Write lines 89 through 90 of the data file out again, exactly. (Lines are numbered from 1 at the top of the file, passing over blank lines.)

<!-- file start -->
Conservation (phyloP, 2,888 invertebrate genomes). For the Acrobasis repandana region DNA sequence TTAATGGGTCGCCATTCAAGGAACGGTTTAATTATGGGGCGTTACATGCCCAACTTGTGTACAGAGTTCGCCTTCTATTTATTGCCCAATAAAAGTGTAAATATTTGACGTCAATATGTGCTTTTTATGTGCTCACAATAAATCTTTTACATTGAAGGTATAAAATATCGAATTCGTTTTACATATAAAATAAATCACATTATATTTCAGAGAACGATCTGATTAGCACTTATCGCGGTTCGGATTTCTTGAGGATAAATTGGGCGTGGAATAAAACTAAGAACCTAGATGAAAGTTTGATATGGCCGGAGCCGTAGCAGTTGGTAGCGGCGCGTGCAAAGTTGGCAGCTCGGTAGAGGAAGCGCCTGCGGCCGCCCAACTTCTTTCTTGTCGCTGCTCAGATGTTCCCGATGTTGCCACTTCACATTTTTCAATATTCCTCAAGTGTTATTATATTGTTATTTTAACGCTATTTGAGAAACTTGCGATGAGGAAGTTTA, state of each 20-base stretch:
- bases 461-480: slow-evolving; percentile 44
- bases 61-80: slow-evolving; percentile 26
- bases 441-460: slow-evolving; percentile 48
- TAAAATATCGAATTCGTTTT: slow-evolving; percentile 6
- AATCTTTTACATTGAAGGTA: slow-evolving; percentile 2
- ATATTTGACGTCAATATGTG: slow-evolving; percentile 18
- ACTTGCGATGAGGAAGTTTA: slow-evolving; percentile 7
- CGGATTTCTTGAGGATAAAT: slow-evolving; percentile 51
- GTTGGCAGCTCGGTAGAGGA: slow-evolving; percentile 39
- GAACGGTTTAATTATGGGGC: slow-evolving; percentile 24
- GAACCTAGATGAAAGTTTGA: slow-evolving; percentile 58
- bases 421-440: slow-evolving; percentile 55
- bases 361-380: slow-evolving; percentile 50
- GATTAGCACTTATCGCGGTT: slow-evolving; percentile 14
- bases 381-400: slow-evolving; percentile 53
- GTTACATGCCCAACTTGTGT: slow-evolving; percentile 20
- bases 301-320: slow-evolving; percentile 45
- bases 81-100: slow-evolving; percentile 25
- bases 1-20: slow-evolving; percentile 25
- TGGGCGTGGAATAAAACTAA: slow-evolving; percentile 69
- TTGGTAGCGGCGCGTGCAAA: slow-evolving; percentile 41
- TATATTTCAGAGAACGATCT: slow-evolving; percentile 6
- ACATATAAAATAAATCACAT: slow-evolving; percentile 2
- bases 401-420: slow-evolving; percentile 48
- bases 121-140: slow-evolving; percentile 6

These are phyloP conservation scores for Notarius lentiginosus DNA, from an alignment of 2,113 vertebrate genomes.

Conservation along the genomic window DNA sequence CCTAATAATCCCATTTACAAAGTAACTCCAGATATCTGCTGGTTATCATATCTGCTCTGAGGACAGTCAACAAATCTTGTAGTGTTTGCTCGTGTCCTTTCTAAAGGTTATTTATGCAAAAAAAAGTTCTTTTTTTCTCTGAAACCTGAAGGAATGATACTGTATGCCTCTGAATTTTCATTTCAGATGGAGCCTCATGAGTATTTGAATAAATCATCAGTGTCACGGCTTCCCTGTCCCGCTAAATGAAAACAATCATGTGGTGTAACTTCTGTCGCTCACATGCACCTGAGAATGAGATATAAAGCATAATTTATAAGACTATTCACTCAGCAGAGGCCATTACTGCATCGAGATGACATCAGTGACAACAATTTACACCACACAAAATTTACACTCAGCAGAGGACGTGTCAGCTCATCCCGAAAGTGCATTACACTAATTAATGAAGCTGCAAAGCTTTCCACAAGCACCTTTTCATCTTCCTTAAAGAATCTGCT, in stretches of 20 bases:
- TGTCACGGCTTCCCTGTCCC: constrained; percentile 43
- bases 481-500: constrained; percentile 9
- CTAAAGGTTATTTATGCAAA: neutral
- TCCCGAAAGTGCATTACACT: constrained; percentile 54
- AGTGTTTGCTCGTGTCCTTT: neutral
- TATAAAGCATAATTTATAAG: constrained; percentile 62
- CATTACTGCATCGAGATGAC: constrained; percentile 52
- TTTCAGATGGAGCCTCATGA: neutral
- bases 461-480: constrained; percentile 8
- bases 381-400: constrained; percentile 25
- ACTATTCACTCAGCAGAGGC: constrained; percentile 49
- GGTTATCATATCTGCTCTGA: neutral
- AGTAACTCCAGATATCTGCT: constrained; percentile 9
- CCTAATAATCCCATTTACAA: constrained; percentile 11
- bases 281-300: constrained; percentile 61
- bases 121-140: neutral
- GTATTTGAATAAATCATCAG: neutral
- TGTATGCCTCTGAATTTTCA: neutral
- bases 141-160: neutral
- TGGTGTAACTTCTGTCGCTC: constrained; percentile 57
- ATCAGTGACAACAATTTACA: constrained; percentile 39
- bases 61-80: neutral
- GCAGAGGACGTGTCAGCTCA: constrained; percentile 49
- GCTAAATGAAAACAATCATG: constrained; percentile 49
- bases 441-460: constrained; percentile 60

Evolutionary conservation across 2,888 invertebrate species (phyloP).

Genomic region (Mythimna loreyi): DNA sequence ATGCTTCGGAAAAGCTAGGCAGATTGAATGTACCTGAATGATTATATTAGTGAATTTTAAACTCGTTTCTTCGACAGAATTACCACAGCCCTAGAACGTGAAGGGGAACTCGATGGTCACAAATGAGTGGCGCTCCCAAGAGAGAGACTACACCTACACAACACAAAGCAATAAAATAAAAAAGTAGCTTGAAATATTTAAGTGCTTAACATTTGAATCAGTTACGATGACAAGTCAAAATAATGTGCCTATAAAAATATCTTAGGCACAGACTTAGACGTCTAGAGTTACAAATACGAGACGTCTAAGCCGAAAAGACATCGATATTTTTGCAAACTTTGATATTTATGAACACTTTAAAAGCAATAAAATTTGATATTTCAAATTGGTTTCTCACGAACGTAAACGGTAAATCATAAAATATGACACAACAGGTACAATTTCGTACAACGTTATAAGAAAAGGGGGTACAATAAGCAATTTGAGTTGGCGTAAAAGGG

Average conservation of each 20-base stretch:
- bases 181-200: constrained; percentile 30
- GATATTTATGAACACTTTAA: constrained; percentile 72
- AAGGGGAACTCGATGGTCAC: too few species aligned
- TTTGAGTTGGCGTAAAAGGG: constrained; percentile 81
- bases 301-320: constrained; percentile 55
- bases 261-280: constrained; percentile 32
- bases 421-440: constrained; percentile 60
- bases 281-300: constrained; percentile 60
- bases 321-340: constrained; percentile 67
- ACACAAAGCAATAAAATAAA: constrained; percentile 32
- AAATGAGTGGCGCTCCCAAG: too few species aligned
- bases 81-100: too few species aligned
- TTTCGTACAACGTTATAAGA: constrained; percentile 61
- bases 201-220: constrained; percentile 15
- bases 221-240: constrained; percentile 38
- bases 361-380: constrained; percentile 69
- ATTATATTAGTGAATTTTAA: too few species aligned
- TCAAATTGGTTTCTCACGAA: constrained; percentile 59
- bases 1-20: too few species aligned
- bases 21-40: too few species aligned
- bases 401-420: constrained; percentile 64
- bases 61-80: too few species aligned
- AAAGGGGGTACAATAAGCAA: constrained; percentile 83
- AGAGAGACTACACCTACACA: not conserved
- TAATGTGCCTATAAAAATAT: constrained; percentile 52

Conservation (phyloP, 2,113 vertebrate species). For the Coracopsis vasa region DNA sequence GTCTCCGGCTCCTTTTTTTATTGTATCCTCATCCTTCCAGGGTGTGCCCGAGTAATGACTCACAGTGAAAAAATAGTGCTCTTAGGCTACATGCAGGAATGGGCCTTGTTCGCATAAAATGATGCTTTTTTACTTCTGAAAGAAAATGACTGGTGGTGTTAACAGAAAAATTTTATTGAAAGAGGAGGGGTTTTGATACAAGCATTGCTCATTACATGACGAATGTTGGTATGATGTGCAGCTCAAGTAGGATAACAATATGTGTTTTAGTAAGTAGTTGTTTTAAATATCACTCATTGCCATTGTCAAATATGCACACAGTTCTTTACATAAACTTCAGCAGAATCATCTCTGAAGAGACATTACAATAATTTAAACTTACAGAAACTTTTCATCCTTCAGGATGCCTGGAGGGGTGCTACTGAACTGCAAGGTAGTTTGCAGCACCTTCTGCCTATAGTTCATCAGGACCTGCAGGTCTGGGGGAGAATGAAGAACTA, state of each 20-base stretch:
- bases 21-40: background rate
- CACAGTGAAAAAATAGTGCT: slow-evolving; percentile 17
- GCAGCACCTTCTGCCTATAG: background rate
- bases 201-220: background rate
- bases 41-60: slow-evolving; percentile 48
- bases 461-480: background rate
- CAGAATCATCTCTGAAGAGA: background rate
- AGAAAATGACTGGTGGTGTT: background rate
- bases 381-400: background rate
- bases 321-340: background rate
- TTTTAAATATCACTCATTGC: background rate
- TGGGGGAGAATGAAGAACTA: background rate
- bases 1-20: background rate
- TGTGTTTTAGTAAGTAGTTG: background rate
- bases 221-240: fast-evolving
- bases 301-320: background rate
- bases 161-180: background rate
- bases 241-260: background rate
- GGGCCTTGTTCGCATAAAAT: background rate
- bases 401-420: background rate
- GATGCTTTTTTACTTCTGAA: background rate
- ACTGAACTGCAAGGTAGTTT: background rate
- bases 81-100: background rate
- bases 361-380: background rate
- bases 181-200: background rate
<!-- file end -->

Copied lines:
- CAGAATCATCTCTGAAGAGA: background rate
- AGAAAATGACTGGTGGTGTT: background rate